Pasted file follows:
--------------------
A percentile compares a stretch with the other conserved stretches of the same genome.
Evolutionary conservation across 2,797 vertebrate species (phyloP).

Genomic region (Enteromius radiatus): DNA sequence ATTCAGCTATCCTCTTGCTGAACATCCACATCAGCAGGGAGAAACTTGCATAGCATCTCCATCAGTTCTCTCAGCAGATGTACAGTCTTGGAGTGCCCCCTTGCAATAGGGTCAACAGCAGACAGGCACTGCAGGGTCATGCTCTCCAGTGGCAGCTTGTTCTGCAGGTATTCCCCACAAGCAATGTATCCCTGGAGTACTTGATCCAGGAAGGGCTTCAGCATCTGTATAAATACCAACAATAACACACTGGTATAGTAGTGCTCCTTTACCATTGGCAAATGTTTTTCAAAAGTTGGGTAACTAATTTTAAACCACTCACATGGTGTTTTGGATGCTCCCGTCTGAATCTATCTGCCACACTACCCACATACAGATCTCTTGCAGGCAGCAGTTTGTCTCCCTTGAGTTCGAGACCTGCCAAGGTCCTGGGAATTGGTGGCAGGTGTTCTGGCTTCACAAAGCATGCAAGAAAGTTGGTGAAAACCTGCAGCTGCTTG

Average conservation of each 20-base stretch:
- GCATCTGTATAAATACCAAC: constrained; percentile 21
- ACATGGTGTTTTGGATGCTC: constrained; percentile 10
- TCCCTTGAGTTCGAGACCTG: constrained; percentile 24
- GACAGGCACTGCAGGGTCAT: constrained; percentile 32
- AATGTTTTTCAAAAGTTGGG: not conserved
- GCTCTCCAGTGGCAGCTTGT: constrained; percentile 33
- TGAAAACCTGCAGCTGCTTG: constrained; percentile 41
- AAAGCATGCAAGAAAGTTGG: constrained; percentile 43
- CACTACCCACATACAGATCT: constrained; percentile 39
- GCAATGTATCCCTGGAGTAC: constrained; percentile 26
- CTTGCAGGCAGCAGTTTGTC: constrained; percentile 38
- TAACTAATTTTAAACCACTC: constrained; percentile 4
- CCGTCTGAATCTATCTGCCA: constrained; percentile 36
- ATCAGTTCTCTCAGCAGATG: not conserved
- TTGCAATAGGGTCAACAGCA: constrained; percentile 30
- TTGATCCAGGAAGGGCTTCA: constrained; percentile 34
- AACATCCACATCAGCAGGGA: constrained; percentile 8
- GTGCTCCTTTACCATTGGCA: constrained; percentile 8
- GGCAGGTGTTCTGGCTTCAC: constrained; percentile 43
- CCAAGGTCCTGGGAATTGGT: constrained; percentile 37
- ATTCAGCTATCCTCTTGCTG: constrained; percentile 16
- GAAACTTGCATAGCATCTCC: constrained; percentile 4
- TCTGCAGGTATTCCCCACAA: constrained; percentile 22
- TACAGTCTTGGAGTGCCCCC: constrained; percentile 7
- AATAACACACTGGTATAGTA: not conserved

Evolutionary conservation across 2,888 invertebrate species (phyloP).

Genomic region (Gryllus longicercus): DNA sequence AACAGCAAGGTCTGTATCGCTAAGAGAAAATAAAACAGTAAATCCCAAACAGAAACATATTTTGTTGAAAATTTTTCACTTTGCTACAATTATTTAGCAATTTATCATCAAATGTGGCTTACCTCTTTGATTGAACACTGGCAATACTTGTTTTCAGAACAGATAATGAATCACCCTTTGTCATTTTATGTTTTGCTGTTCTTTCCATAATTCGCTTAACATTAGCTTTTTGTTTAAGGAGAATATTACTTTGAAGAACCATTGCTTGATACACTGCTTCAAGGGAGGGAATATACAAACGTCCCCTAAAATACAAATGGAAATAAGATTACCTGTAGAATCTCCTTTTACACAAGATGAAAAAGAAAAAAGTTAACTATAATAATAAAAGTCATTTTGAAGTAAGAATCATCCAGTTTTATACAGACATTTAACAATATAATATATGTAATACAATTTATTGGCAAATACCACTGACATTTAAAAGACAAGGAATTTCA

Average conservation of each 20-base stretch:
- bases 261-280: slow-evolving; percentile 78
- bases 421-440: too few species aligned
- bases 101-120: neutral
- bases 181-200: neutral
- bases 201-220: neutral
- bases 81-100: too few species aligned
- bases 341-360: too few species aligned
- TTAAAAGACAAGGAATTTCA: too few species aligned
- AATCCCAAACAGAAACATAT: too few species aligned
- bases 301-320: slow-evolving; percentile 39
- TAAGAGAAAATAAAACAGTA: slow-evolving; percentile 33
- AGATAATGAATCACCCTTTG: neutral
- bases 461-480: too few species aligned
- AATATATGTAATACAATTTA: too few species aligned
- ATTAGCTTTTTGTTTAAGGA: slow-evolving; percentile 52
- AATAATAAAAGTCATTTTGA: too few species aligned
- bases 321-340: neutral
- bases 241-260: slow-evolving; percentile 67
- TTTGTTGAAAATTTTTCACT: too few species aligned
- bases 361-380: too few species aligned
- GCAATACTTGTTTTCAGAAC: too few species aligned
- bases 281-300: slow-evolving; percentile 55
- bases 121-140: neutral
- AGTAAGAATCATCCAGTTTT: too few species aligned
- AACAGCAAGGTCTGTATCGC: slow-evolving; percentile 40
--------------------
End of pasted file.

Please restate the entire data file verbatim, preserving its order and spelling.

A percentile compares a stretch with the other conserved stretches of the same genome.
Evolutionary conservation across 2,797 vertebrate species (phyloP).

Genomic region (Enteromius radiatus): DNA sequence ATTCAGCTATCCTCTTGCTGAACATCCACATCAGCAGGGAGAAACTTGCATAGCATCTCCATCAGTTCTCTCAGCAGATGTACAGTCTTGGAGTGCCCCCTTGCAATAGGGTCAACAGCAGACAGGCACTGCAGGGTCATGCTCTCCAGTGGCAGCTTGTTCTGCAGGTATTCCCCACAAGCAATGTATCCCTGGAGTACTTGATCCAGGAAGGGCTTCAGCATCTGTATAAATACCAACAATAACACACTGGTATAGTAGTGCTCCTTTACCATTGGCAAATGTTTTTCAAAAGTTGGGTAACTAATTTTAAACCACTCACATGGTGTTTTGGATGCTCCCGTCTGAATCTATCTGCCACACTACCCACATACAGATCTCTTGCAGGCAGCAGTTTGTCTCCCTTGAGTTCGAGACCTGCCAAGGTCCTGGGAATTGGTGGCAGGTGTTCTGGCTTCACAAAGCATGCAAGAAAGTTGGTGAAAACCTGCAGCTGCTTG

Average conservation of each 20-base stretch:
- GCATCTGTATAAATACCAAC: constrained; percentile 21
- ACATGGTGTTTTGGATGCTC: constrained; percentile 10
- TCCCTTGAGTTCGAGACCTG: constrained; percentile 24
- GACAGGCACTGCAGGGTCAT: constrained; percentile 32
- AATGTTTTTCAAAAGTTGGG: not conserved
- GCTCTCCAGTGGCAGCTTGT: constrained; percentile 33
- TGAAAACCTGCAGCTGCTTG: constrained; percentile 41
- AAAGCATGCAAGAAAGTTGG: constrained; percentile 43
- CACTACCCACATACAGATCT: constrained; percentile 39
- GCAATGTATCCCTGGAGTAC: constrained; percentile 26
- CTTGCAGGCAGCAGTTTGTC: constrained; percentile 38
- TAACTAATTTTAAACCACTC: constrained; percentile 4
- CCGTCTGAATCTATCTGCCA: constrained; percentile 36
- ATCAGTTCTCTCAGCAGATG: not conserved
- TTGCAATAGGGTCAACAGCA: constrained; percentile 30
- TTGATCCAGGAAGGGCTTCA: constrained; percentile 34
- AACATCCACATCAGCAGGGA: constrained; percentile 8
- GTGCTCCTTTACCATTGGCA: constrained; percentile 8
- GGCAGGTGTTCTGGCTTCAC: constrained; percentile 43
- CCAAGGTCCTGGGAATTGGT: constrained; percentile 37
- ATTCAGCTATCCTCTTGCTG: constrained; percentile 16
- GAAACTTGCATAGCATCTCC: constrained; percentile 4
- TCTGCAGGTATTCCCCACAA: constrained; percentile 22
- TACAGTCTTGGAGTGCCCCC: constrained; percentile 7
- AATAACACACTGGTATAGTA: not conserved

Evolutionary conservation across 2,888 invertebrate species (phyloP).

Genomic region (Gryllus longicercus): DNA sequence AACAGCAAGGTCTGTATCGCTAAGAGAAAATAAAACAGTAAATCCCAAACAGAAACATATTTTGTTGAAAATTTTTCACTTTGCTACAATTATTTAGCAATTTATCATCAAATGTGGCTTACCTCTTTGATTGAACACTGGCAATACTTGTTTTCAGAACAGATAATGAATCACCCTTTGTCATTTTATGTTTTGCTGTTCTTTCCATAATTCGCTTAACATTAGCTTTTTGTTTAAGGAGAATATTACTTTGAAGAACCATTGCTTGATACACTGCTTCAAGGGAGGGAATATACAAACGTCCCCTAAAATACAAATGGAAATAAGATTACCTGTAGAATCTCCTTTTACACAAGATGAAAAAGAAAAAAGTTAACTATAATAATAAAAGTCATTTTGAAGTAAGAATCATCCAGTTTTATACAGACATTTAACAATATAATATATGTAATACAATTTATTGGCAAATACCACTGACATTTAAAAGACAAGGAATTTCA

Average conservation of each 20-base stretch:
- bases 261-280: slow-evolving; percentile 78
- bases 421-440: too few species aligned
- bases 101-120: neutral
- bases 181-200: neutral
- bases 201-220: neutral
- bases 81-100: too few species aligned
- bases 341-360: too few species aligned
- TTAAAAGACAAGGAATTTCA: too few species aligned
- AATCCCAAACAGAAACATAT: too few species aligned
- bases 301-320: slow-evolving; percentile 39
- TAAGAGAAAATAAAACAGTA: slow-evolving; percentile 33
- AGATAATGAATCACCCTTTG: neutral
- bases 461-480: too few species aligned
- AATATATGTAATACAATTTA: too few species aligned
- ATTAGCTTTTTGTTTAAGGA: slow-evolving; percentile 52
- AATAATAAAAGTCATTTTGA: too few species aligned
- bases 321-340: neutral
- bases 241-260: slow-evolving; percentile 67
- TTTGTTGAAAATTTTTCACT: too few species aligned
- bases 361-380: too few species aligned
- GCAATACTTGTTTTCAGAAC: too few species aligned
- bases 281-300: slow-evolving; percentile 55
- bases 121-140: neutral
- AGTAAGAATCATCCAGTTTT: too few species aligned
- AACAGCAAGGTCTGTATCGC: slow-evolving; percentile 40